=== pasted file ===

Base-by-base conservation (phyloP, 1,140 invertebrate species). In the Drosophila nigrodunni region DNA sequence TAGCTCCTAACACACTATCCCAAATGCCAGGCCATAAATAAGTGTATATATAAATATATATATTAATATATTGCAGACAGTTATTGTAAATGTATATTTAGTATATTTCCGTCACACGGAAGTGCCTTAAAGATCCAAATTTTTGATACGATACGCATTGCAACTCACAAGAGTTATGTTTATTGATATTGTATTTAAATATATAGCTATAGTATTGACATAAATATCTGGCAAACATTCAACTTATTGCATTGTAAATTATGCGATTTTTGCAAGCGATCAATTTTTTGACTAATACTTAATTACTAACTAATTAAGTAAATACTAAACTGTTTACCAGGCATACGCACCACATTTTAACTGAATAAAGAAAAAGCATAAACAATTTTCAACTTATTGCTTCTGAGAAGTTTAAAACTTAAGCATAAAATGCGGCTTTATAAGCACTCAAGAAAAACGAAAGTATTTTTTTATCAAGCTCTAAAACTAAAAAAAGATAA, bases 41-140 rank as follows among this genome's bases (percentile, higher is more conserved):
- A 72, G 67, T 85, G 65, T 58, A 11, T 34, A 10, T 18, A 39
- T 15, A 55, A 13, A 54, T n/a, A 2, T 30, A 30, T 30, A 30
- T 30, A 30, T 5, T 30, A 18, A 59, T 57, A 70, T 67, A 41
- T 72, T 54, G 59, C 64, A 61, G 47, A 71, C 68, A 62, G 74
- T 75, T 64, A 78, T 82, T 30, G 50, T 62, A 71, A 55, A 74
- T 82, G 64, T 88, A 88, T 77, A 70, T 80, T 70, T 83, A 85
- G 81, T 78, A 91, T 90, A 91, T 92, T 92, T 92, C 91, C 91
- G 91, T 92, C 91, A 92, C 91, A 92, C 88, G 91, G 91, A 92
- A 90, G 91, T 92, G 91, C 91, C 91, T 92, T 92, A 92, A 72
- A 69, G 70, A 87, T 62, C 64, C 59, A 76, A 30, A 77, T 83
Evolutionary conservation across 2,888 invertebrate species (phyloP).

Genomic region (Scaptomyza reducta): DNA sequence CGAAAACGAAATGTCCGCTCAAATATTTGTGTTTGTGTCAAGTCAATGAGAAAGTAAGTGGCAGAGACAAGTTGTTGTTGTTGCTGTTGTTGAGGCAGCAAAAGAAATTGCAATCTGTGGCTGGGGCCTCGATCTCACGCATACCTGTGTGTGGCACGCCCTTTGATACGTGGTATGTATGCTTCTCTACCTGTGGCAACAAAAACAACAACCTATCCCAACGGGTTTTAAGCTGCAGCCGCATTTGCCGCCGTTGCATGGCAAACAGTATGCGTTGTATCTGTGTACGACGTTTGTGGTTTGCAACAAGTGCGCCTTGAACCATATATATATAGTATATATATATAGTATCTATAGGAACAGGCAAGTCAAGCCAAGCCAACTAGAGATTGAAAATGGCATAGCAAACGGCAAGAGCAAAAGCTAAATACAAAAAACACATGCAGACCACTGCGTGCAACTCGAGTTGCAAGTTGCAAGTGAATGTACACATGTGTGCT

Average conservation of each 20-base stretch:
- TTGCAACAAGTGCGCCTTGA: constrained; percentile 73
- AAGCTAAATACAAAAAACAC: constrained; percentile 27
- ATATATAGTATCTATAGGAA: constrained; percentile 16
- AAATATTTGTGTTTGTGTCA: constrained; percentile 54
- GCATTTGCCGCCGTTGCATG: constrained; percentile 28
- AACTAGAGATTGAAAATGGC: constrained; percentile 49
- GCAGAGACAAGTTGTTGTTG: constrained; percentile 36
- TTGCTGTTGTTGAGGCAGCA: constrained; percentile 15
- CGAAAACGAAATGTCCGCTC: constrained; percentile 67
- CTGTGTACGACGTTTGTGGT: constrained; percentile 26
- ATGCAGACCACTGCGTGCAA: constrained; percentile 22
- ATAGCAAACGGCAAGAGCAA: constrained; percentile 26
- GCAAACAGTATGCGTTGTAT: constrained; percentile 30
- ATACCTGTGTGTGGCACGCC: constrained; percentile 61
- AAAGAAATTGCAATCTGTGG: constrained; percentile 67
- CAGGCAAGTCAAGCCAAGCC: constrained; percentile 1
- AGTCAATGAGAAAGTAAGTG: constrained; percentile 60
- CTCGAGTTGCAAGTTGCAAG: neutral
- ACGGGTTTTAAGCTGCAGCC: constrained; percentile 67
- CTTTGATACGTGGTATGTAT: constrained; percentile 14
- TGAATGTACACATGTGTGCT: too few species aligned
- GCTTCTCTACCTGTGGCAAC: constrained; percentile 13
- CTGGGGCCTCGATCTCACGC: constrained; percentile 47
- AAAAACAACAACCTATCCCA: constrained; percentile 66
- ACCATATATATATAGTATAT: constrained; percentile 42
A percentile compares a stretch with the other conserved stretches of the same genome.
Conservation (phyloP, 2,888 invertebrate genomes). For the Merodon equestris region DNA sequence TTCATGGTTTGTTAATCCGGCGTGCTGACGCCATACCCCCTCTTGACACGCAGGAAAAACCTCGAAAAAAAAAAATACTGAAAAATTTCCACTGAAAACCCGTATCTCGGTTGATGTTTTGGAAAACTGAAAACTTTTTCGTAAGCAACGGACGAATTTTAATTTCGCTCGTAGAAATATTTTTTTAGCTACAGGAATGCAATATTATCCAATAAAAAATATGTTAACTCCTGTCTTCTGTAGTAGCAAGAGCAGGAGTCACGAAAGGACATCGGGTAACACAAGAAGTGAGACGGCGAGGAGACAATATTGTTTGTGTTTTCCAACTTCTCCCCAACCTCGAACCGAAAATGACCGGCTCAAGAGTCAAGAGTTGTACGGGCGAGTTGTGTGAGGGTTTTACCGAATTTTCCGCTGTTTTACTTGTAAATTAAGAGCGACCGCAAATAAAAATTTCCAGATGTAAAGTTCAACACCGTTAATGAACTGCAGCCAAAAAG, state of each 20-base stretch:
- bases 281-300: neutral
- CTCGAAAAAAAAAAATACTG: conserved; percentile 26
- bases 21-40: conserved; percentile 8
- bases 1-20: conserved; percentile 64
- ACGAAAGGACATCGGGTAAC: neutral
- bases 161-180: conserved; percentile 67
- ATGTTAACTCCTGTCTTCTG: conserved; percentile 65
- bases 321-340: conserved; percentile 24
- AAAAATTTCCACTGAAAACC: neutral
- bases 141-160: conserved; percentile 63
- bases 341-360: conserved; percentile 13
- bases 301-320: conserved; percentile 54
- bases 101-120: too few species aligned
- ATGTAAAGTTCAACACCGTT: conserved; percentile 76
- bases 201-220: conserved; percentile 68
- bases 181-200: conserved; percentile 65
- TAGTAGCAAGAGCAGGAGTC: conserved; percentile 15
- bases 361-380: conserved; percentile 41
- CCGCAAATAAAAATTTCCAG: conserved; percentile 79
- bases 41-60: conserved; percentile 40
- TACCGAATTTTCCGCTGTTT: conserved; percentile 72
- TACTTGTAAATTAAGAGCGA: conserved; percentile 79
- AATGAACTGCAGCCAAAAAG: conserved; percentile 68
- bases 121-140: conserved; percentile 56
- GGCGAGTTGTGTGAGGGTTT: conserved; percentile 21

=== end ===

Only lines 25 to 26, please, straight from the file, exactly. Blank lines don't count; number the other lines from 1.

- ATGCAGACCACTGCGTGCAA: constrained; percentile 22
- ATAGCAAACGGCAAGAGCAA: constrained; percentile 26